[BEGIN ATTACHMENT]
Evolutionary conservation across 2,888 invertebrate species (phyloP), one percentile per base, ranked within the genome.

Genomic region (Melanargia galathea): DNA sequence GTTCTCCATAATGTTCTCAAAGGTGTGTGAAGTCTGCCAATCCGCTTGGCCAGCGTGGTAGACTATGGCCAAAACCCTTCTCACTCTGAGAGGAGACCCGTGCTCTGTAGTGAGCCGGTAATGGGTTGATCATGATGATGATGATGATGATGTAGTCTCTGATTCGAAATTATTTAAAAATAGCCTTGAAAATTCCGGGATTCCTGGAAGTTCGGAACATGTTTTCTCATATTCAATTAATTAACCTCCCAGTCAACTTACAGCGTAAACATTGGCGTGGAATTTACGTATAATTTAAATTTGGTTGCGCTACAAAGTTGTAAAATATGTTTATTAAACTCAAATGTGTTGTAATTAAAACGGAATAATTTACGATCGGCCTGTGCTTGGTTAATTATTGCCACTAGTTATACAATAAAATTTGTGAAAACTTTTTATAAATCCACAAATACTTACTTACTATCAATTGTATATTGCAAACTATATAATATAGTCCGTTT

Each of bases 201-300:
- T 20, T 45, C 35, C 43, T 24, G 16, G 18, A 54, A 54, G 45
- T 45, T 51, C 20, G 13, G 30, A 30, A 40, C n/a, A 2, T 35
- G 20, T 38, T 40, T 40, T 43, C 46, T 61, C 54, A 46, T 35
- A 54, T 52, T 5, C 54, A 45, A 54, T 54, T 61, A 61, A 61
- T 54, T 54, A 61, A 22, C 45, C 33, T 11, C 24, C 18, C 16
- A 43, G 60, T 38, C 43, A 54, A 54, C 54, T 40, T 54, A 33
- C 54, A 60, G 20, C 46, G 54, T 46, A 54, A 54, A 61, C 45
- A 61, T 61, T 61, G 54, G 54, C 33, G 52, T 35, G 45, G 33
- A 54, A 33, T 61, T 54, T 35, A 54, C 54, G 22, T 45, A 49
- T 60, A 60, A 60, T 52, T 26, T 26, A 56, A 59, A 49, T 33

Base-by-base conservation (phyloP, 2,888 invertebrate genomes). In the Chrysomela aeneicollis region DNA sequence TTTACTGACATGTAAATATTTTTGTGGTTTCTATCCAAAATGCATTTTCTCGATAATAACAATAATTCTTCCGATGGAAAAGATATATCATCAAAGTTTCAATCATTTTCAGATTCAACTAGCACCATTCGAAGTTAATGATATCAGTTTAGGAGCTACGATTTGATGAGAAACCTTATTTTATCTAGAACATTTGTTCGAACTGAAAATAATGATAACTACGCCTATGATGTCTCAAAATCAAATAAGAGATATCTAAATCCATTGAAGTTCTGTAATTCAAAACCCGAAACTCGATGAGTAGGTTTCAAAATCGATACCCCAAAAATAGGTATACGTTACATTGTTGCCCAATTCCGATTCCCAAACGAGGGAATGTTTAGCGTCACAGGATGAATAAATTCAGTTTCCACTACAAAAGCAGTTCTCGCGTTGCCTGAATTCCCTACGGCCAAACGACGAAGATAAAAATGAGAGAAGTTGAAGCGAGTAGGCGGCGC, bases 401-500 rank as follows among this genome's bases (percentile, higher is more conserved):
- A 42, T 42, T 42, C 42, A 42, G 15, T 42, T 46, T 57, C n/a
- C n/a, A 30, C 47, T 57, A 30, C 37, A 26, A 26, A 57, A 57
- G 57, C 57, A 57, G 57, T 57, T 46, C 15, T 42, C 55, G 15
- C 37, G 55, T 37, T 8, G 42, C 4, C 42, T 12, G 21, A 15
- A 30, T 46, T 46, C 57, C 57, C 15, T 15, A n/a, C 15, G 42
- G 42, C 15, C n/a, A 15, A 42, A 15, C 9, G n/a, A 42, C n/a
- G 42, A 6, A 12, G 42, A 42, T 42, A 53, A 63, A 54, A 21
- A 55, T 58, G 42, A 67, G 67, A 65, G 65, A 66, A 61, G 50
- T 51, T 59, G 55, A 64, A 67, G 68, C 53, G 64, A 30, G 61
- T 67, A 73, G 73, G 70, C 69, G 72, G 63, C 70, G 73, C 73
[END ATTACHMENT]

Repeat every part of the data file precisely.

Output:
Evolutionary conservation across 2,888 invertebrate species (phyloP), one percentile per base, ranked within the genome.

Genomic region (Melanargia galathea): DNA sequence GTTCTCCATAATGTTCTCAAAGGTGTGTGAAGTCTGCCAATCCGCTTGGCCAGCGTGGTAGACTATGGCCAAAACCCTTCTCACTCTGAGAGGAGACCCGTGCTCTGTAGTGAGCCGGTAATGGGTTGATCATGATGATGATGATGATGATGTAGTCTCTGATTCGAAATTATTTAAAAATAGCCTTGAAAATTCCGGGATTCCTGGAAGTTCGGAACATGTTTTCTCATATTCAATTAATTAACCTCCCAGTCAACTTACAGCGTAAACATTGGCGTGGAATTTACGTATAATTTAAATTTGGTTGCGCTACAAAGTTGTAAAATATGTTTATTAAACTCAAATGTGTTGTAATTAAAACGGAATAATTTACGATCGGCCTGTGCTTGGTTAATTATTGCCACTAGTTATACAATAAAATTTGTGAAAACTTTTTATAAATCCACAAATACTTACTTACTATCAATTGTATATTGCAAACTATATAATATAGTCCGTTT

Each of bases 201-300:
- T 20, T 45, C 35, C 43, T 24, G 16, G 18, A 54, A 54, G 45
- T 45, T 51, C 20, G 13, G 30, A 30, A 40, C n/a, A 2, T 35
- G 20, T 38, T 40, T 40, T 43, C 46, T 61, C 54, A 46, T 35
- A 54, T 52, T 5, C 54, A 45, A 54, T 54, T 61, A 61, A 61
- T 54, T 54, A 61, A 22, C 45, C 33, T 11, C 24, C 18, C 16
- A 43, G 60, T 38, C 43, A 54, A 54, C 54, T 40, T 54, A 33
- C 54, A 60, G 20, C 46, G 54, T 46, A 54, A 54, A 61, C 45
- A 61, T 61, T 61, G 54, G 54, C 33, G 52, T 35, G 45, G 33
- A 54, A 33, T 61, T 54, T 35, A 54, C 54, G 22, T 45, A 49
- T 60, A 60, A 60, T 52, T 26, T 26, A 56, A 59, A 49, T 33

Base-by-base conservation (phyloP, 2,888 invertebrate genomes). In the Chrysomela aeneicollis region DNA sequence TTTACTGACATGTAAATATTTTTGTGGTTTCTATCCAAAATGCATTTTCTCGATAATAACAATAATTCTTCCGATGGAAAAGATATATCATCAAAGTTTCAATCATTTTCAGATTCAACTAGCACCATTCGAAGTTAATGATATCAGTTTAGGAGCTACGATTTGATGAGAAACCTTATTTTATCTAGAACATTTGTTCGAACTGAAAATAATGATAACTACGCCTATGATGTCTCAAAATCAAATAAGAGATATCTAAATCCATTGAAGTTCTGTAATTCAAAACCCGAAACTCGATGAGTAGGTTTCAAAATCGATACCCCAAAAATAGGTATACGTTACATTGTTGCCCAATTCCGATTCCCAAACGAGGGAATGTTTAGCGTCACAGGATGAATAAATTCAGTTTCCACTACAAAAGCAGTTCTCGCGTTGCCTGAATTCCCTACGGCCAAACGACGAAGATAAAAATGAGAGAAGTTGAAGCGAGTAGGCGGCGC, bases 401-500 rank as follows among this genome's bases (percentile, higher is more conserved):
- A 42, T 42, T 42, C 42, A 42, G 15, T 42, T 46, T 57, C n/a
- C n/a, A 30, C 47, T 57, A 30, C 37, A 26, A 26, A 57, A 57
- G 57, C 57, A 57, G 57, T 57, T 46, C 15, T 42, C 55, G 15
- C 37, G 55, T 37, T 8, G 42, C 4, C 42, T 12, G 21, A 15
- A 30, T 46, T 46, C 57, C 57, C 15, T 15, A n/a, C 15, G 42
- G 42, C 15, C n/a, A 15, A 42, A 15, C 9, G n/a, A 42, C n/a
- G 42, A 6, A 12, G 42, A 42, T 42, A 53, A 63, A 54, A 21
- A 55, T 58, G 42, A 67, G 67, A 65, G 65, A 66, A 61, G 50
- T 51, T 59, G 55, A 64, A 67, G 68, C 53, G 64, A 30, G 61
- T 67, A 73, G 73, G 70, C 69, G 72, G 63, C 70, G 73, C 73